Once a member becomes obligated to sell and the company or other members become obligated to buy, the Buy Sell Agreement sets the terms and conditions applicable to the sale. I can draft any terms and conditions that the members desire, but a common scenario is that: (i) the closing of the sale will occur within 60 days of the date the buyer becomes obligated to buy, (ii) at closing the buyer will pay not less than the greater of 20% of the purchase price or the amount of insurance on the life of a deceased member (not to exceed the purchase price), (iii) the balance of the purchase price will be evidenced by a promissory note signed by the buyer that provides for equally monthly payments of principal and interest over five years with interest to accrue at Bank of America prime, (iv) the continuing members of the LLC and their spouses must guaranty payment of the promissory note, and (v) the guaranties of the members are secured by pledges of their membership interests.

Richard Keyt’s Table of Contents of His Buy Sell Agreement

You cannot appreciate the important territory covered by my Buy Sell Agreement without reading its Table of Contents and LLC attorney Richard C. Keyt’s letter of explanation. You can see from the Table of Contents of my Buy Sell Agreement that the document is very comprehensive.


From my 40+ years of experience as an Arizona business lawyer who has formed thousands of companies, I recommend without exception that every multi-member LLC purchase my Buy Sell Agreement so the members can create an exit strategy in advance to minimize or eliminate the difficult company divorce that occurs with over half of all businesses. OK, there is one exception to the preceding recommendation – a multi-member LLC owned only by a husband and wife.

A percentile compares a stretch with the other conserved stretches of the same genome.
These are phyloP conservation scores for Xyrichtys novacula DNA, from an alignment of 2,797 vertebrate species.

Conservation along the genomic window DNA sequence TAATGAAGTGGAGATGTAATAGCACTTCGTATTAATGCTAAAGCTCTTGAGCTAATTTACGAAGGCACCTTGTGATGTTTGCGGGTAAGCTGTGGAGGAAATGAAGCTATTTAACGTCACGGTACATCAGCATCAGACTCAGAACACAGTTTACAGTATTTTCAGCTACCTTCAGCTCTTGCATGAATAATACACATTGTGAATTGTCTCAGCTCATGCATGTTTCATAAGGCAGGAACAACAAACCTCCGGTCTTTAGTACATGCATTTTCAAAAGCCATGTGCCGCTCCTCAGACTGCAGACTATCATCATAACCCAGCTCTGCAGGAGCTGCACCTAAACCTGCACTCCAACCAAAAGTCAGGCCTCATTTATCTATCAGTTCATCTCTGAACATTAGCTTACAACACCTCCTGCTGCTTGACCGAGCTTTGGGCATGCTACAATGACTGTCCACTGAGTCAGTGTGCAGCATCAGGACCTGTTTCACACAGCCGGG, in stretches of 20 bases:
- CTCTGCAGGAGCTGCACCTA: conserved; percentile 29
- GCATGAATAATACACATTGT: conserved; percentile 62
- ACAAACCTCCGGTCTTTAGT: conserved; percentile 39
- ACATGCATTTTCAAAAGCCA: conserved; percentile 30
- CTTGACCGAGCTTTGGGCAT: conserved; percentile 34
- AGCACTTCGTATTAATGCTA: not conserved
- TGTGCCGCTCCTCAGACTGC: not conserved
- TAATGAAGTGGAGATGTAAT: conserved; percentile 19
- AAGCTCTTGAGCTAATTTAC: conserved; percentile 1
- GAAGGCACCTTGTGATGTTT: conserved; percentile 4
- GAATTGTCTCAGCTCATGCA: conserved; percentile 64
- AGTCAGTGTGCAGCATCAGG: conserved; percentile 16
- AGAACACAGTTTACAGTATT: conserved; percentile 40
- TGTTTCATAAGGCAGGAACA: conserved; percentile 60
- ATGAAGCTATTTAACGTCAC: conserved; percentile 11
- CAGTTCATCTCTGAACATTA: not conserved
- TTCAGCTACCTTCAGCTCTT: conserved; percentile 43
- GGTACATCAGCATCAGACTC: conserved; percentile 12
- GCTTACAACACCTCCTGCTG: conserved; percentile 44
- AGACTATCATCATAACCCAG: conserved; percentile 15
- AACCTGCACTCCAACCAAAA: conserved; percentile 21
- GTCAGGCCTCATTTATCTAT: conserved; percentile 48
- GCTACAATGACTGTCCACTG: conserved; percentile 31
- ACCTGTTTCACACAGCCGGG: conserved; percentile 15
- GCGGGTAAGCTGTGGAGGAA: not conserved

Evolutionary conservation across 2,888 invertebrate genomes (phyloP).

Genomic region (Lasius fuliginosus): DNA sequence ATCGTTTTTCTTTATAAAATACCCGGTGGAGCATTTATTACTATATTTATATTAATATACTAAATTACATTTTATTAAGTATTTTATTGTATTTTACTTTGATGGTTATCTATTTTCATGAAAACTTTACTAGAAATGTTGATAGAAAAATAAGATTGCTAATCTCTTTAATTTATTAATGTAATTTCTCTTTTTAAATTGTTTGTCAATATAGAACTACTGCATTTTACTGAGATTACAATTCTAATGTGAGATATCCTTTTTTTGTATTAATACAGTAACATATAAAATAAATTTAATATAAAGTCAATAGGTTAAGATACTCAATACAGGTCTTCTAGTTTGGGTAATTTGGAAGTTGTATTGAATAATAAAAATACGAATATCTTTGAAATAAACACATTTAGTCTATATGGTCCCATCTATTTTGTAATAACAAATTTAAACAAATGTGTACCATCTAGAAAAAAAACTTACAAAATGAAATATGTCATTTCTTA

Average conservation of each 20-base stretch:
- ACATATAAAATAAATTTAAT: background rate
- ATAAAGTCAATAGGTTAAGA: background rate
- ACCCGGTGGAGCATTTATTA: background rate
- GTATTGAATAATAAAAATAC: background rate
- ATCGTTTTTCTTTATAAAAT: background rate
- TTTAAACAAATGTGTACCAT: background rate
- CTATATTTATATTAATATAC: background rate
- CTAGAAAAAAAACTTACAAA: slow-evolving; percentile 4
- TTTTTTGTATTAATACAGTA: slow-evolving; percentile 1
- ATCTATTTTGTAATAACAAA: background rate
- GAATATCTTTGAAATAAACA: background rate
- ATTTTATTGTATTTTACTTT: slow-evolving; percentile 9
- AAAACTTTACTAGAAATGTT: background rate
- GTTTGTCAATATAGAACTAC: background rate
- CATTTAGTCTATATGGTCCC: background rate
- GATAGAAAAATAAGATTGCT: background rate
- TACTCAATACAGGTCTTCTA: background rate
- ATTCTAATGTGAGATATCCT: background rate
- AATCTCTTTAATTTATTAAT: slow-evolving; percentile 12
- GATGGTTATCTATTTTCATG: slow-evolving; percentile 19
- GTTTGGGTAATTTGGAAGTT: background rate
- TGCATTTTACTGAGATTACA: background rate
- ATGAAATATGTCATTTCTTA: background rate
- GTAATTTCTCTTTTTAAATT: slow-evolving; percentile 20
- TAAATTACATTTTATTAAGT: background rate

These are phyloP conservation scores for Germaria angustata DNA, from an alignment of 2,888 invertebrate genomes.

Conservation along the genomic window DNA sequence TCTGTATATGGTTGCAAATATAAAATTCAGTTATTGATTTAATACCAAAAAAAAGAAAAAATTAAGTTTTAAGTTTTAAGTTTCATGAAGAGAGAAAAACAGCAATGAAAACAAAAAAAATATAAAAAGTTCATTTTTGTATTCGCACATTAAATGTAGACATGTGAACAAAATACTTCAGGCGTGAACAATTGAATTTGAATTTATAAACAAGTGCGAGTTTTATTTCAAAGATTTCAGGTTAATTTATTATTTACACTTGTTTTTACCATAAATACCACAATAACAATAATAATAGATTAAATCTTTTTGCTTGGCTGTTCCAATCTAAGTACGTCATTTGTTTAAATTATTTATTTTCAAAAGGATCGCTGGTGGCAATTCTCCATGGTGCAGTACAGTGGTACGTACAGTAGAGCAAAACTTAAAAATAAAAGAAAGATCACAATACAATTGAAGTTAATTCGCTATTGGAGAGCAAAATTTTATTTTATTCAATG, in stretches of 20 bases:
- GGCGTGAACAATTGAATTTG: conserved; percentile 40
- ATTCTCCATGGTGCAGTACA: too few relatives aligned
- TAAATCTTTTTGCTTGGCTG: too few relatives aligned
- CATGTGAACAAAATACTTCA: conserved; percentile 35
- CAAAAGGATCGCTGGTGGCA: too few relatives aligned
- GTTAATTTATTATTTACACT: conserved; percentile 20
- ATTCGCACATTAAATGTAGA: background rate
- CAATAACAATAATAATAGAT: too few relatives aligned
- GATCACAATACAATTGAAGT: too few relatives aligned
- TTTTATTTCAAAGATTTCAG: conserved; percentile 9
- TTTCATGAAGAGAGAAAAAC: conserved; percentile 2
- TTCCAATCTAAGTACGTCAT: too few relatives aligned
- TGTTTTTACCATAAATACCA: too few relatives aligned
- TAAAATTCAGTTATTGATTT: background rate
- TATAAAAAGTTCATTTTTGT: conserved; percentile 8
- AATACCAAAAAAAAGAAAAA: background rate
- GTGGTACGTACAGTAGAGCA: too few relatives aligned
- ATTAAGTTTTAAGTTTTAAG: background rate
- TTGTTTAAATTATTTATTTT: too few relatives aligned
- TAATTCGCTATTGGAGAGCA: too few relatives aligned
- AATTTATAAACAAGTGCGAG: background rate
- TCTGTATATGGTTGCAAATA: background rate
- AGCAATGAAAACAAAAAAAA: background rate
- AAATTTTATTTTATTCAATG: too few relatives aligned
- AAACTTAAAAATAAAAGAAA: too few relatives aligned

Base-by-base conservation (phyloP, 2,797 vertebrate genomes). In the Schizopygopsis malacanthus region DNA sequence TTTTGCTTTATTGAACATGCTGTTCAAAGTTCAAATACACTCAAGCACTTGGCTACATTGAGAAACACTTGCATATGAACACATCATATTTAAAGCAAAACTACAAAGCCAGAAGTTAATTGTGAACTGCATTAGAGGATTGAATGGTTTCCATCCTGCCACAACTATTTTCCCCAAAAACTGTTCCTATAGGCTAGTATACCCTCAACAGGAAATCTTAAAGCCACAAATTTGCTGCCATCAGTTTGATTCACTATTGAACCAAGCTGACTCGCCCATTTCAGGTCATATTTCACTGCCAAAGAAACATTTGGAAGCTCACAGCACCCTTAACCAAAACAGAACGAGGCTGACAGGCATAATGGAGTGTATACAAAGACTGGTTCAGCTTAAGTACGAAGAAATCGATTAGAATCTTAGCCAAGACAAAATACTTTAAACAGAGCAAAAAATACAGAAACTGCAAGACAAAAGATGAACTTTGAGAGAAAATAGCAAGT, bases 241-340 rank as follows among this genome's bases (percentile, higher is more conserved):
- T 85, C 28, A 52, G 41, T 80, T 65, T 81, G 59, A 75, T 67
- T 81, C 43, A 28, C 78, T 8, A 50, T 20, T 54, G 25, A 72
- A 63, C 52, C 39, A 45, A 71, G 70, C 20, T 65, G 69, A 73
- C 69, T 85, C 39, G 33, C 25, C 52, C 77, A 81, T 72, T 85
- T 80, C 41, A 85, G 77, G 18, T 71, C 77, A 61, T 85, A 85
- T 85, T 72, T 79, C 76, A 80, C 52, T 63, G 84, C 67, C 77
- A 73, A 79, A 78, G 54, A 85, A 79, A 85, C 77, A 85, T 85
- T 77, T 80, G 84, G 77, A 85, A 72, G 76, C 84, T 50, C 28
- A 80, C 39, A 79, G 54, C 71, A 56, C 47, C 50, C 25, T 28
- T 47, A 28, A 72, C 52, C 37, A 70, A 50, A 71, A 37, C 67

I also know from experience that if the members do not enter into a Buy Sell Agreement when they form the company, it is very unlikely that they will ever adopt the agreement. For new companies, time is of the essence. The members need to agree on their Buy Sell Agreement now or risk never having a BSA signed by the members.

Buy Sell Agreement Preparation Service

I prepare Buy Sell Agreements custom drafted specifically to meet the desires of the members of Arizona LLCs. My Buy Sell Agreement is the end result of preparing this type of business agreement many times since I first started practicing law in Arizona in 1980.

Here’s the sequence of events when somebody hires me to prepare a Buy Sell Agreement for their LLC:

1. Complete our online Buy Sell Agreement Questionnaire.